- Rejections hurt because they dampen hope, threaten self-worth, and raise questions about purpose.
- Rejections are seldom part of zero-sum games, as one "yes" outweighs multiple "no's."
- There are multiple potential silver linings in getting rejected.
I have been rejected so many times that I have lost count.
Internships, jobs, scholarships, Master's degree spots, a children's book, journal articles, seminars, and let’s not forget friends and dates. In fact, when I wrote this post, I had received three major rejections within seven days: One from a major psychological journal, one from a university regarding a postdoc position, and one from a potentially lucrative client regarding a seminar on stress and resilience.
It would seem that I collect rejections like other people collect stamps or vacation pictures. Of course, I don’t and being rejected hurt every single time. And yet, there is some value to rejections that I hope to point out here.
Before I get into that, let's talk about why rejections hurt.
Why rejections hurt
First of all, rejection is often linked to hope. In order to be rejected, we begin with a goal or an invitation. At the end of this action lies the hope of a better future—a new job, a date, entry to a select group. When we are rejected, that hope, in its particular shape, dies. “One door closes,” as the saying goes.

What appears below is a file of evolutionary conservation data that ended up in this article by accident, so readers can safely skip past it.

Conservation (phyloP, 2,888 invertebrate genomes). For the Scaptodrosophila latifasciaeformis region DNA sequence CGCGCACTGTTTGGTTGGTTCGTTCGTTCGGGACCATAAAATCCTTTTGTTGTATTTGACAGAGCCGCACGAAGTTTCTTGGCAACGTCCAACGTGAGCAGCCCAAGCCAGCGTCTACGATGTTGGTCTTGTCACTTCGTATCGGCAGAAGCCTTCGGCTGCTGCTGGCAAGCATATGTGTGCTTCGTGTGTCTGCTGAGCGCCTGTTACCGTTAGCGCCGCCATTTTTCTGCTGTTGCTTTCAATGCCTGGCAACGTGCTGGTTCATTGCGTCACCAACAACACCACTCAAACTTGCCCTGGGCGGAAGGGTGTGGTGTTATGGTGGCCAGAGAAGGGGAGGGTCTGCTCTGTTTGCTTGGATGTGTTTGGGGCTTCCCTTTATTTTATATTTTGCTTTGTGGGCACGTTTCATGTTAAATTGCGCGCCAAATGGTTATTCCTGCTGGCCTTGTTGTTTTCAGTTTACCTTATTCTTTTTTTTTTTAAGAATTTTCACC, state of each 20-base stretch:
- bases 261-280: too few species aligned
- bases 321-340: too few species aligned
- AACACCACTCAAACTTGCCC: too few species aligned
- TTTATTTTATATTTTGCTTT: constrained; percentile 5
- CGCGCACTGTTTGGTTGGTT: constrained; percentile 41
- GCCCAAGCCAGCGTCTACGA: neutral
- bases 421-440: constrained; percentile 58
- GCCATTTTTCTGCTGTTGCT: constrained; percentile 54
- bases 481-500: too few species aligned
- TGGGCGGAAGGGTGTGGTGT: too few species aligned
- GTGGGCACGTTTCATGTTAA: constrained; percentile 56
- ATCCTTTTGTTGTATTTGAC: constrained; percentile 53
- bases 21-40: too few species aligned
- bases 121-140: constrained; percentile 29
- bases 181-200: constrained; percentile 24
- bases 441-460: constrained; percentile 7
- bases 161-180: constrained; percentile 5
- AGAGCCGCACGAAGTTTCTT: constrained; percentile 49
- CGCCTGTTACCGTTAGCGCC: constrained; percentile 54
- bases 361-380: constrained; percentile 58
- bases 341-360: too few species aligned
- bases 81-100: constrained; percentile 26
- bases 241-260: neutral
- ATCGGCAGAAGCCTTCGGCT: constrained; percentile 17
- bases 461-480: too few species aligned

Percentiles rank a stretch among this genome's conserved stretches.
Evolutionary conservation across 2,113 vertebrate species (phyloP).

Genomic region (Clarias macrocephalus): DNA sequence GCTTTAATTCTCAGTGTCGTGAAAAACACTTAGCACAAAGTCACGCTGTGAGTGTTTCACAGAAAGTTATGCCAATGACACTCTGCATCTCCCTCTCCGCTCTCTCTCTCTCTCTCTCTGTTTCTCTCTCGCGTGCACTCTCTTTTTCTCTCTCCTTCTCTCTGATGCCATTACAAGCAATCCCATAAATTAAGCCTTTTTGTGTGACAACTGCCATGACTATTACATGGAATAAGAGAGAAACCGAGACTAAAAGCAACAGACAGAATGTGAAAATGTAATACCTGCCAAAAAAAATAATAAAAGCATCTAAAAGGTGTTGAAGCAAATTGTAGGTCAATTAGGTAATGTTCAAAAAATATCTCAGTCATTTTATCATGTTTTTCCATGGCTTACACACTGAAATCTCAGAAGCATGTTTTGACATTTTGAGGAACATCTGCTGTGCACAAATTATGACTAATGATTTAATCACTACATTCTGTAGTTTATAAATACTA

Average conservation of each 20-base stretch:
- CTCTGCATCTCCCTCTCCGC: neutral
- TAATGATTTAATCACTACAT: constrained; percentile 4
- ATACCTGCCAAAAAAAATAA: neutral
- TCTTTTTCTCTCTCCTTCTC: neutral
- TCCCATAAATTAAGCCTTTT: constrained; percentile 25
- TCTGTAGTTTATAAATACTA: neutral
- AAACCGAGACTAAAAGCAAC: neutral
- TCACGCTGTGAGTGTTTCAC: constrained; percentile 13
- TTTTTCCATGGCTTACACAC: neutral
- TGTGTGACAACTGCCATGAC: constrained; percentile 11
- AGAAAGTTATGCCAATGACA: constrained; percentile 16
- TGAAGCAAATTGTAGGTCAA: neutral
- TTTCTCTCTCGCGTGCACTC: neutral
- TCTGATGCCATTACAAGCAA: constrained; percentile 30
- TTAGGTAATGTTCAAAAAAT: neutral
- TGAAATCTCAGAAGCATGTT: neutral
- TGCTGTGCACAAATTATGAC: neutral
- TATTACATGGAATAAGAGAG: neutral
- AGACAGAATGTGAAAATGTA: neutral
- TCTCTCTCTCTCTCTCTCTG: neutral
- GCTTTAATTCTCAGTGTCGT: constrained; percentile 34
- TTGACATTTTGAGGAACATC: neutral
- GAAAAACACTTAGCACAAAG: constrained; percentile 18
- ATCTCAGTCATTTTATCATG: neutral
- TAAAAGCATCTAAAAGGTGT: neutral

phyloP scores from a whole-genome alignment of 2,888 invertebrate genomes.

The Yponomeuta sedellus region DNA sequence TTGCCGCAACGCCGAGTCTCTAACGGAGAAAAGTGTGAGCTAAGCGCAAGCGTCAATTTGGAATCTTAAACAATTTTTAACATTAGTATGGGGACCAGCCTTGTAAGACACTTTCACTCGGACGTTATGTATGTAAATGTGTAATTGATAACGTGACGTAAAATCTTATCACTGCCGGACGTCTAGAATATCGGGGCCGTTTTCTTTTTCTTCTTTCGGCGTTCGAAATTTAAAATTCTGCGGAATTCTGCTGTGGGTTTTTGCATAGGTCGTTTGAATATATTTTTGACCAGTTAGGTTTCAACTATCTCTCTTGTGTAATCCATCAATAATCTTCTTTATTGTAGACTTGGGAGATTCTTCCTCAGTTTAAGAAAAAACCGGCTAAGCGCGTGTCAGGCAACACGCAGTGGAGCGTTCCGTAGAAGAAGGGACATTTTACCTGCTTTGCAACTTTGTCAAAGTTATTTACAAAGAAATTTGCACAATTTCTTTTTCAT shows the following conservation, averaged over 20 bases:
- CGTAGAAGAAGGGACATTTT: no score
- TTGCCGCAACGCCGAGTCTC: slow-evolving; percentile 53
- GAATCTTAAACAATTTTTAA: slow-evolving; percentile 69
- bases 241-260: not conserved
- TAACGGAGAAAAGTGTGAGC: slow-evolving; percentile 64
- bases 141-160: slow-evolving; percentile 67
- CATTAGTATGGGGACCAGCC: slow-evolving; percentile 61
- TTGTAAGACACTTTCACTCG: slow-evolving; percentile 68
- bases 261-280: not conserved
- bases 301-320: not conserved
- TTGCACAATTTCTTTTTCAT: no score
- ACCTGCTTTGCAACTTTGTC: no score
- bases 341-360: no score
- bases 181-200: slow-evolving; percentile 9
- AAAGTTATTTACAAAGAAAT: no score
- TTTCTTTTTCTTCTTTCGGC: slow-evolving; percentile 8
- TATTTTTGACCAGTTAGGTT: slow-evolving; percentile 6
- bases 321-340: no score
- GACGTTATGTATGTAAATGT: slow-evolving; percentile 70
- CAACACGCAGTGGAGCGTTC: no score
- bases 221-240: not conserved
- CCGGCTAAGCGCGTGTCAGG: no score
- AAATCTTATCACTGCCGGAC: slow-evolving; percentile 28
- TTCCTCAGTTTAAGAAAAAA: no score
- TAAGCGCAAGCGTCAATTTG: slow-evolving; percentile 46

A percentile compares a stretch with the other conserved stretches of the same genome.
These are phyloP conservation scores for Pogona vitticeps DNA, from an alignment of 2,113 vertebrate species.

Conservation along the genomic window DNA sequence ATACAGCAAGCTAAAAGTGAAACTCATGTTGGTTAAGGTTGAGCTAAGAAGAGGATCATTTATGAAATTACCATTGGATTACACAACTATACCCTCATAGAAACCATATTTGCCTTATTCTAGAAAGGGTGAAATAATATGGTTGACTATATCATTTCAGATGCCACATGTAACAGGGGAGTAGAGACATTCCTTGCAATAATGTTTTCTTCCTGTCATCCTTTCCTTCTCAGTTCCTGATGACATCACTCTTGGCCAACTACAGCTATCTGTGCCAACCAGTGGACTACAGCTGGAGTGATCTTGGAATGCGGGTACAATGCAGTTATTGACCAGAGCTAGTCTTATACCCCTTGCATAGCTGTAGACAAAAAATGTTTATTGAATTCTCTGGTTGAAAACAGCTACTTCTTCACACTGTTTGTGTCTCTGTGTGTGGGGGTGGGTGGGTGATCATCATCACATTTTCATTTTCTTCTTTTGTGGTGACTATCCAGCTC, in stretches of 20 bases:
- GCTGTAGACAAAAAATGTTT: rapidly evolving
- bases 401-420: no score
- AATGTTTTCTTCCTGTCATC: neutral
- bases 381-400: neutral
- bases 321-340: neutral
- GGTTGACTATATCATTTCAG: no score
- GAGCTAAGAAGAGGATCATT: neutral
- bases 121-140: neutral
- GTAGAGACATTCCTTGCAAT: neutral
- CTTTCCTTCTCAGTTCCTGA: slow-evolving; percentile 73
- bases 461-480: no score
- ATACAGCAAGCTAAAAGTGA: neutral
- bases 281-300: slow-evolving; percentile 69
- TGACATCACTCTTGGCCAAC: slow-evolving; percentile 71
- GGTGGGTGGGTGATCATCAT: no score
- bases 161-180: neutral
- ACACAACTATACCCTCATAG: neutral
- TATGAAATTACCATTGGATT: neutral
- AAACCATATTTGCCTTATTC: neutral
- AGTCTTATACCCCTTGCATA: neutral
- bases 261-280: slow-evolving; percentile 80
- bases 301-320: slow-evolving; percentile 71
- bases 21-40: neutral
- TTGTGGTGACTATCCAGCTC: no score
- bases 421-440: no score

The second reason rejections hurt is that many of us have internalized the belief that we are worthy when we achieve things and when we perform. When we fail or don't reach our goals, we often feel less worthy. This nagging feeling that comes from the belief that we are not good enough is shame.
Third, rejections hurt because they can dampen our sense of purpose. Assume you want to be an actor. You take classes, go to auditions, and hear "no" every single time. Even the most enduring among us would eventually have doubts if this was truly our path.
As Brene Brown (2018) writes, shame is the fear of disconnection. And this brings me to the fourth and final reason why rejections hurt so much. Being rejected can lead to feelings of being lonely. An extreme version of rejection is ostracism when an individual is expelled from a group. Research shows that ostracism triggers the same neural pathways as physical pain (namely, the dorsal region of the anterior cingulate cortex, see Lieberman & Eisenberger, 2005).